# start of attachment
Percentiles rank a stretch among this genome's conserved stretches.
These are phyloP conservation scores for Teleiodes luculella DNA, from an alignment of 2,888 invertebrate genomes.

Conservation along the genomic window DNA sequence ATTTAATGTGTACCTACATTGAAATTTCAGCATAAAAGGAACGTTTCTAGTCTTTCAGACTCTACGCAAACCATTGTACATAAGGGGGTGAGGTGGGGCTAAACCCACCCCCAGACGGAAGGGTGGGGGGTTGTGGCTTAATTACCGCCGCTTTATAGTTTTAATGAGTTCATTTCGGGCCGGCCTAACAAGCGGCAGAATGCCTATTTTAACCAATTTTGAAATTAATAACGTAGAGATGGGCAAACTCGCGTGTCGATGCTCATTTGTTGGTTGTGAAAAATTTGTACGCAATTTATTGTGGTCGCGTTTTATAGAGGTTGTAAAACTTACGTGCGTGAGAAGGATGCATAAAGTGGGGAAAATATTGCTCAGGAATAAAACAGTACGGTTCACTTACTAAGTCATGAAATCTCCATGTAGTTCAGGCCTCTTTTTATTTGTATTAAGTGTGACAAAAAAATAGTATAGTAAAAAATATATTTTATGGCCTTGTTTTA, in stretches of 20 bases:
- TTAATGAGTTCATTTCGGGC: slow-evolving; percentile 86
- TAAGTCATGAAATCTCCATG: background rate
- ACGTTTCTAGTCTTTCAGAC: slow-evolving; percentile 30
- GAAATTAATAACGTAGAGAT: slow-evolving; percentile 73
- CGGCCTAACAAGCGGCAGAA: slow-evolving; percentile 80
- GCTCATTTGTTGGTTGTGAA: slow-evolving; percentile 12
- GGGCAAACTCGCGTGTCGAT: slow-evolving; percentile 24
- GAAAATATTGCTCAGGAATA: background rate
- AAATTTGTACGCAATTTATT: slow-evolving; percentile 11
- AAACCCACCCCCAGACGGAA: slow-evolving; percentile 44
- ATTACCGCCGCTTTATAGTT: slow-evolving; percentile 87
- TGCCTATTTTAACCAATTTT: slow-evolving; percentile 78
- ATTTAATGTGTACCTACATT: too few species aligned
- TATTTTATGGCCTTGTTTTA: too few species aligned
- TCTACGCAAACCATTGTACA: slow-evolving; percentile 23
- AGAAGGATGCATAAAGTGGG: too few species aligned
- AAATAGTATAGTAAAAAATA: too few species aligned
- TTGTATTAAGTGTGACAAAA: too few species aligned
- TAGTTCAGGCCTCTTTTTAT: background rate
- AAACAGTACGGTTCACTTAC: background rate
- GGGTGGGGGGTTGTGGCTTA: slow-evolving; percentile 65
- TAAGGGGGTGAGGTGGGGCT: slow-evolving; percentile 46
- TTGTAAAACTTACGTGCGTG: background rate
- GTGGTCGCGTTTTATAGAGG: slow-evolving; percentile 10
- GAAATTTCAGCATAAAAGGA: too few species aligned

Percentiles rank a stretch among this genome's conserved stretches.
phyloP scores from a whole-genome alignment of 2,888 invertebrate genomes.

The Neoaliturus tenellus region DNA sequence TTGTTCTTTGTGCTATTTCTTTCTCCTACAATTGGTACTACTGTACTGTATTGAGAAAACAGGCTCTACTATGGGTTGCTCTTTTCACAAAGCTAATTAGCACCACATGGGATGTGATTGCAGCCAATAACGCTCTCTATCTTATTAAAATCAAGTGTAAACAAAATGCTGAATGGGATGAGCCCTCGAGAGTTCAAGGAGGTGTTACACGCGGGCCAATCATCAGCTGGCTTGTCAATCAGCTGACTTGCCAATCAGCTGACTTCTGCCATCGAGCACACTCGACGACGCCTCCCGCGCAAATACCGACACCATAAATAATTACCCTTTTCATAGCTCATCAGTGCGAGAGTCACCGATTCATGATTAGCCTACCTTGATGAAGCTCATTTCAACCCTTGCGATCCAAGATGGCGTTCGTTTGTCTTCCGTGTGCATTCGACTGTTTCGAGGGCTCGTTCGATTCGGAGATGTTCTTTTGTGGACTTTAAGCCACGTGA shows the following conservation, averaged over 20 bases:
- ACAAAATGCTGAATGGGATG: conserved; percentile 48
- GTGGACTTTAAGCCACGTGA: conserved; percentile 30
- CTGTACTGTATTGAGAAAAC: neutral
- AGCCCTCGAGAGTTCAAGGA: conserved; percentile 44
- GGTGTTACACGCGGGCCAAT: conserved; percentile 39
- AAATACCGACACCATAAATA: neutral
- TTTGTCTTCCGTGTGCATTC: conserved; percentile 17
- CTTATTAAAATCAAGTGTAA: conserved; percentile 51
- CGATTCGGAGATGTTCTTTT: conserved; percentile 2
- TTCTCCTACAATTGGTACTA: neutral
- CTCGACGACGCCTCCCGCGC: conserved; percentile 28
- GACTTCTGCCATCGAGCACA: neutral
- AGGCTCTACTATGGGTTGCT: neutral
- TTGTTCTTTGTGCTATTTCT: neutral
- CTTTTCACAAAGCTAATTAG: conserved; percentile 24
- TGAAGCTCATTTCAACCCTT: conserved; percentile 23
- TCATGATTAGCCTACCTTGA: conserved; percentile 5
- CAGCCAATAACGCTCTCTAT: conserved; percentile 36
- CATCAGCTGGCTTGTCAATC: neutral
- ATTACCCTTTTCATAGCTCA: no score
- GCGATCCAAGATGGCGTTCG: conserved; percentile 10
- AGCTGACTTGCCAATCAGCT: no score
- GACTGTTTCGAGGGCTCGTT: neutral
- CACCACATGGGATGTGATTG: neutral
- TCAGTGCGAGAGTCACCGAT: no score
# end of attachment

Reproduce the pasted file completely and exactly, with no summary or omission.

Percentiles rank a stretch among this genome's conserved stretches.
These are phyloP conservation scores for Teleiodes luculella DNA, from an alignment of 2,888 invertebrate genomes.

Conservation along the genomic window DNA sequence ATTTAATGTGTACCTACATTGAAATTTCAGCATAAAAGGAACGTTTCTAGTCTTTCAGACTCTACGCAAACCATTGTACATAAGGGGGTGAGGTGGGGCTAAACCCACCCCCAGACGGAAGGGTGGGGGGTTGTGGCTTAATTACCGCCGCTTTATAGTTTTAATGAGTTCATTTCGGGCCGGCCTAACAAGCGGCAGAATGCCTATTTTAACCAATTTTGAAATTAATAACGTAGAGATGGGCAAACTCGCGTGTCGATGCTCATTTGTTGGTTGTGAAAAATTTGTACGCAATTTATTGTGGTCGCGTTTTATAGAGGTTGTAAAACTTACGTGCGTGAGAAGGATGCATAAAGTGGGGAAAATATTGCTCAGGAATAAAACAGTACGGTTCACTTACTAAGTCATGAAATCTCCATGTAGTTCAGGCCTCTTTTTATTTGTATTAAGTGTGACAAAAAAATAGTATAGTAAAAAATATATTTTATGGCCTTGTTTTA, in stretches of 20 bases:
- TTAATGAGTTCATTTCGGGC: slow-evolving; percentile 86
- TAAGTCATGAAATCTCCATG: background rate
- ACGTTTCTAGTCTTTCAGAC: slow-evolving; percentile 30
- GAAATTAATAACGTAGAGAT: slow-evolving; percentile 73
- CGGCCTAACAAGCGGCAGAA: slow-evolving; percentile 80
- GCTCATTTGTTGGTTGTGAA: slow-evolving; percentile 12
- GGGCAAACTCGCGTGTCGAT: slow-evolving; percentile 24
- GAAAATATTGCTCAGGAATA: background rate
- AAATTTGTACGCAATTTATT: slow-evolving; percentile 11
- AAACCCACCCCCAGACGGAA: slow-evolving; percentile 44
- ATTACCGCCGCTTTATAGTT: slow-evolving; percentile 87
- TGCCTATTTTAACCAATTTT: slow-evolving; percentile 78
- ATTTAATGTGTACCTACATT: too few species aligned
- TATTTTATGGCCTTGTTTTA: too few species aligned
- TCTACGCAAACCATTGTACA: slow-evolving; percentile 23
- AGAAGGATGCATAAAGTGGG: too few species aligned
- AAATAGTATAGTAAAAAATA: too few species aligned
- TTGTATTAAGTGTGACAAAA: too few species aligned
- TAGTTCAGGCCTCTTTTTAT: background rate
- AAACAGTACGGTTCACTTAC: background rate
- GGGTGGGGGGTTGTGGCTTA: slow-evolving; percentile 65
- TAAGGGGGTGAGGTGGGGCT: slow-evolving; percentile 46
- TTGTAAAACTTACGTGCGTG: background rate
- GTGGTCGCGTTTTATAGAGG: slow-evolving; percentile 10
- GAAATTTCAGCATAAAAGGA: too few species aligned

Percentiles rank a stretch among this genome's conserved stretches.
phyloP scores from a whole-genome alignment of 2,888 invertebrate genomes.

The Neoaliturus tenellus region DNA sequence TTGTTCTTTGTGCTATTTCTTTCTCCTACAATTGGTACTACTGTACTGTATTGAGAAAACAGGCTCTACTATGGGTTGCTCTTTTCACAAAGCTAATTAGCACCACATGGGATGTGATTGCAGCCAATAACGCTCTCTATCTTATTAAAATCAAGTGTAAACAAAATGCTGAATGGGATGAGCCCTCGAGAGTTCAAGGAGGTGTTACACGCGGGCCAATCATCAGCTGGCTTGTCAATCAGCTGACTTGCCAATCAGCTGACTTCTGCCATCGAGCACACTCGACGACGCCTCCCGCGCAAATACCGACACCATAAATAATTACCCTTTTCATAGCTCATCAGTGCGAGAGTCACCGATTCATGATTAGCCTACCTTGATGAAGCTCATTTCAACCCTTGCGATCCAAGATGGCGTTCGTTTGTCTTCCGTGTGCATTCGACTGTTTCGAGGGCTCGTTCGATTCGGAGATGTTCTTTTGTGGACTTTAAGCCACGTGA shows the following conservation, averaged over 20 bases:
- ACAAAATGCTGAATGGGATG: conserved; percentile 48
- GTGGACTTTAAGCCACGTGA: conserved; percentile 30
- CTGTACTGTATTGAGAAAAC: neutral
- AGCCCTCGAGAGTTCAAGGA: conserved; percentile 44
- GGTGTTACACGCGGGCCAAT: conserved; percentile 39
- AAATACCGACACCATAAATA: neutral
- TTTGTCTTCCGTGTGCATTC: conserved; percentile 17
- CTTATTAAAATCAAGTGTAA: conserved; percentile 51
- CGATTCGGAGATGTTCTTTT: conserved; percentile 2
- TTCTCCTACAATTGGTACTA: neutral
- CTCGACGACGCCTCCCGCGC: conserved; percentile 28
- GACTTCTGCCATCGAGCACA: neutral
- AGGCTCTACTATGGGTTGCT: neutral
- TTGTTCTTTGTGCTATTTCT: neutral
- CTTTTCACAAAGCTAATTAG: conserved; percentile 24
- TGAAGCTCATTTCAACCCTT: conserved; percentile 23
- TCATGATTAGCCTACCTTGA: conserved; percentile 5
- CAGCCAATAACGCTCTCTAT: conserved; percentile 36
- CATCAGCTGGCTTGTCAATC: neutral
- ATTACCCTTTTCATAGCTCA: no score
- GCGATCCAAGATGGCGTTCG: conserved; percentile 10
- AGCTGACTTGCCAATCAGCT: no score
- GACTGTTTCGAGGGCTCGTT: neutral
- CACCACATGGGATGTGATTG: neutral
- TCAGTGCGAGAGTCACCGAT: no score